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Essay on color, para. 2, reality in physics (continued)
Para. 2.5, dispersion (continued)
2.5.2 Dispersing Light with a Diffraction Grating
In fig. 2.5-2, on the left side you see a double slit aperture, on the right side a screen.
Imagine that the distance s between aperture and screen were very much greater than the distance a between the slits. Further on, please imagine that from the left side a plane wave (i.e. a bundle of parallel rays) approaches the double slit.
Using the Huygens' principle, you can look at the two slits as being the origin for two new waves which propagate with concentric cylindrical wavefronts. Where the slits are the axes of the cylinders. Since we choose a to be very small, both cylindrical waves are coherent, i.e. synchronized to one another in frequency and phase.
Let us regard the screen center (point where screen and dashed axis intersect). To this point, both waves have to travel exactly equal path lengths. Both waves are in phase. Both wave components add their intensities to one another.
Now regard a point that has the distance y from the screen center.
Since s>>a , we can assume the paths from both slits to this point as being parallel to one another.
Then the path lengths from both slits to this point differ by the amount (delta) , which in turn depends on the angle (Theta) which is defined by the distance y .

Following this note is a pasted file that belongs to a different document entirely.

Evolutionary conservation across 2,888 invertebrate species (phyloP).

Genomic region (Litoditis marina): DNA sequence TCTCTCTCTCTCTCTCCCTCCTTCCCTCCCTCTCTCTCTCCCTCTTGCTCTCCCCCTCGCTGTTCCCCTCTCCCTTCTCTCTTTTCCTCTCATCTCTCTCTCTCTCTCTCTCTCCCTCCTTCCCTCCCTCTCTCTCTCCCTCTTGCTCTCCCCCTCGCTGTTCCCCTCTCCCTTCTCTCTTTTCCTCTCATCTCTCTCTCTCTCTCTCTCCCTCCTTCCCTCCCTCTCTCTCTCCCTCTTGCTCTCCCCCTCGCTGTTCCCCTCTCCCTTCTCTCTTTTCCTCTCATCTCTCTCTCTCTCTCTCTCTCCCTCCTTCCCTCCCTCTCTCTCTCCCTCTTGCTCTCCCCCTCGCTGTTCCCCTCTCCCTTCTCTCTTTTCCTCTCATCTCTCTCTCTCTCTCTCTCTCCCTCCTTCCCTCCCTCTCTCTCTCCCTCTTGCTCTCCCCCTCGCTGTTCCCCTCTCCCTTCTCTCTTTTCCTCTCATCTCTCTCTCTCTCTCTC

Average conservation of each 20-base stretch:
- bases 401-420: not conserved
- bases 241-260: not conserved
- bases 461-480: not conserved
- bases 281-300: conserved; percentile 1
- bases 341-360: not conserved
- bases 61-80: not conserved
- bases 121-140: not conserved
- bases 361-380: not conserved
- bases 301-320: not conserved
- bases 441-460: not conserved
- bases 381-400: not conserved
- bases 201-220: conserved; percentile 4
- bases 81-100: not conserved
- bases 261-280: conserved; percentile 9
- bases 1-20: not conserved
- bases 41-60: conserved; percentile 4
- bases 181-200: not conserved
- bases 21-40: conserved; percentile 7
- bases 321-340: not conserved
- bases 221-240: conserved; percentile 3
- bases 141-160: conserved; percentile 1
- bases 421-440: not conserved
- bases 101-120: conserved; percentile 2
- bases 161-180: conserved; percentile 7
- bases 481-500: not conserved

Increasing y continuously, once we will reach the situation where
(delta) = (lambda)/2 .
And this is the point where both waves have 180° phase difference to one another. Here, total anihilation occurs. At this point and at this wavelength, total darkness is achieved.
These effects are called "diffraction" (changing direction) and "interference" (changing amplitude). A different way of changing light direction is "refraction", which occurs at the interface of different media and which is used for example with the prism.
Using a new wavelength, there will be a new length y for total darkness, of course.
This way, white light impigning onto the double slit from the left is turned into stripes of consecutive colors on the screen.
Using very many slits at very dense spacing a , you will achieve good color resolution and good light yield on the screen.
What I described above, will -- strictly speaking -- only deliver color dependent directions of wide parallel bundles of light.
And indeed: If you make the grating illuminate a cylindrical lens and put the screen into the focal line of this lens, then you'll get a distinct increase in color definition and saturation.
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Last modified April 1st, 2003; 10:56